One of the powerful images the Scriptures have for our relationship with both the world and our Lord is that of the slave. And although being a slave meant something different in the time in which the Bible was written (indeed, it meant something different even in the Old Testament than it did in the New), there are some ideas that we must still pay keen attention to.
For example, what should we say of our freedom, given the image of our slavery?
The other night, I was thinking about the slave auctions that used to take place in America and other regions around the world. I was thinking about what it must be like to be paraded in front of a wealthy audience, to look around and see all eyes looking at you, to be bound by chains in front of the very men who could buy your services...or your freedom.
I was thinking about what it must be like to see Jesus looking back at you, to know that out of all the men, this one Man is the one who you know would set you free. We know that, don't we? Out of all of the options in all the world, there is one house where we are no longer destined to be slaved. This Guy has a reputation. We've heard about all the slaves He's freed. Now, here we stand, looking into His eyes; He's looking into ours. We both know...this is our one best shot. This is our only shot. This is our one hope.
I was thinking about what it must be like to hear Jesus raise His voice, to speak above the crowd on our own behalf. I was thinking about what it might be like to be standing there, hearing all these potential buyers bid on the chance to have me, Jesus faithfully upping the bid with every breath. And not by just a little bit. Jesus is not content to pay just one penny more than the world is offering; He really raises the stakes. Whatever the world offers for you, Jesus raises ten-fold, twenty-fold, a thousand-fold. He increases your price, raises your worth until in the world's eyes, you're just not worth it any more.
Now here's where many of us would start to wonder. Here's where it's easy to get full of ourselves. The world doesn't give up easily, but it's also no fool. For what seems like forever, our price goes up and up - a penny here, a dollar there, until we're into some pretty high numbers and then, one by one, the voices start falling off. Bidders starts to lose interest. Eventually we get down to just two who remain interested, and it's kind of a let down. A little bit, anyway. We go from hearing a hundred different voices to hearing just two, and we start to wonder why we're not worth it any more. We start to wonder why no one's still interested. We start to wonder how much longer these two will keep going, whether we're almost not worth it any more even to them.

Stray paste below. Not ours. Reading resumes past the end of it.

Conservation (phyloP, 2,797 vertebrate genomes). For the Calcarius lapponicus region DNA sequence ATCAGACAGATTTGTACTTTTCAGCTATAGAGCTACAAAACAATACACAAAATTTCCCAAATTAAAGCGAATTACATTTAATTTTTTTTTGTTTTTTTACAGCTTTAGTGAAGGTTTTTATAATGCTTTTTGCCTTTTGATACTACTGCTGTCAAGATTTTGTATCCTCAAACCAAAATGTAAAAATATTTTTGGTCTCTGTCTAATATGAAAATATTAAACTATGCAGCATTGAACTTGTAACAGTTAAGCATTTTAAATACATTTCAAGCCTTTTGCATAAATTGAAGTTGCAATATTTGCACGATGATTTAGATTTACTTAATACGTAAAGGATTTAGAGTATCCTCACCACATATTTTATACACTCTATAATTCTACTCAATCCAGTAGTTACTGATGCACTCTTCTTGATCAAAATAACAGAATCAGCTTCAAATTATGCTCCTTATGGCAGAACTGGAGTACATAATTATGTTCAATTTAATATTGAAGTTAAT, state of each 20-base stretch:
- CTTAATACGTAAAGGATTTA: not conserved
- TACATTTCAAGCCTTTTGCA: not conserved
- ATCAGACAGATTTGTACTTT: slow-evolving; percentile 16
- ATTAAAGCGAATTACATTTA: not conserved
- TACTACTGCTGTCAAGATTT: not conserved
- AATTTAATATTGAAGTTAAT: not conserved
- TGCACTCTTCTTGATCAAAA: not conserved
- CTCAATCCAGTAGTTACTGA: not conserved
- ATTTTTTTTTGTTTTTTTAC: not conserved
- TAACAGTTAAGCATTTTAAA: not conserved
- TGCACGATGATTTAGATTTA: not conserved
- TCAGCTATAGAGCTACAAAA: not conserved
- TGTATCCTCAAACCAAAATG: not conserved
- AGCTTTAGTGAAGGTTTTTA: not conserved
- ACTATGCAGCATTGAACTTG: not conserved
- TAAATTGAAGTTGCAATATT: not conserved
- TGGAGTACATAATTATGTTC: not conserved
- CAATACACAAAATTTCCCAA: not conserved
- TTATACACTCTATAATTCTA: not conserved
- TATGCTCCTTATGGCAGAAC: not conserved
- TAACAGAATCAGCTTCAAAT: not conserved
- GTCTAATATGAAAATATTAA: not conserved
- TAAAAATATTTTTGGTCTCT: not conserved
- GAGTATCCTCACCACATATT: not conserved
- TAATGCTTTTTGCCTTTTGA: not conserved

And then, inevitably, one wins. He outbids even His final opponent, and it is then that we realize that what we have heard about Him is true. We realize because the auctioneer has come with an awl and pierced not the slave, but the new Master. He has driven this metal through our purchaser, rather than through our own ear. The sign of who we belong to is marked on the Bidder and we...we, the slave, know that our freedom is just around the corner. That in the space of just one breath, that as soon as we can hear Him speak, this Man - this Man who so raised the value of this slave - will set us free.
It's a powerful moment, a vivid image. Of that, there is no question. But what happens next is truly heartbreaking.
Because as I was thinking about all this, as this scene was playing out in both my heart and my mind, I thought about how content we are to step down off this auction block, to know the One who bought us with His very blood, and to go back to the barracks. To go back to the corrals. To go back to the holding pen, waiting on the auction to be over. Waiting on the others to be sold. Waiting on our Master to come and claim us. As though that is not what He has just done. As though we are not really His until He comes to open the gate.
I thought about how convinced we are that this is the way that things have to be, that things ought to be. That this is the plan. That we, who have been granted our freedom at the highest price, are so willing to go back into our chains and our waiting. I thought about how we have been herded into the corners of the world, out of the arenas and into the holds. Smiling, because we know we are free; living as though we are anything but.
It's tragedy at its finest. It's worse than the human atrocity of the auction block, for here, we are bought but forgotten. Here, we can only faintly hear His voice as He bids the same for another and another and another. And here, we live in happy union with those who sold for the same price, with the other slaves who know Who bought them.
We high five and shake hands and greet each other with joy. It's great, isn't it? We're free.
We're free, we say, our chains rattling against the bars....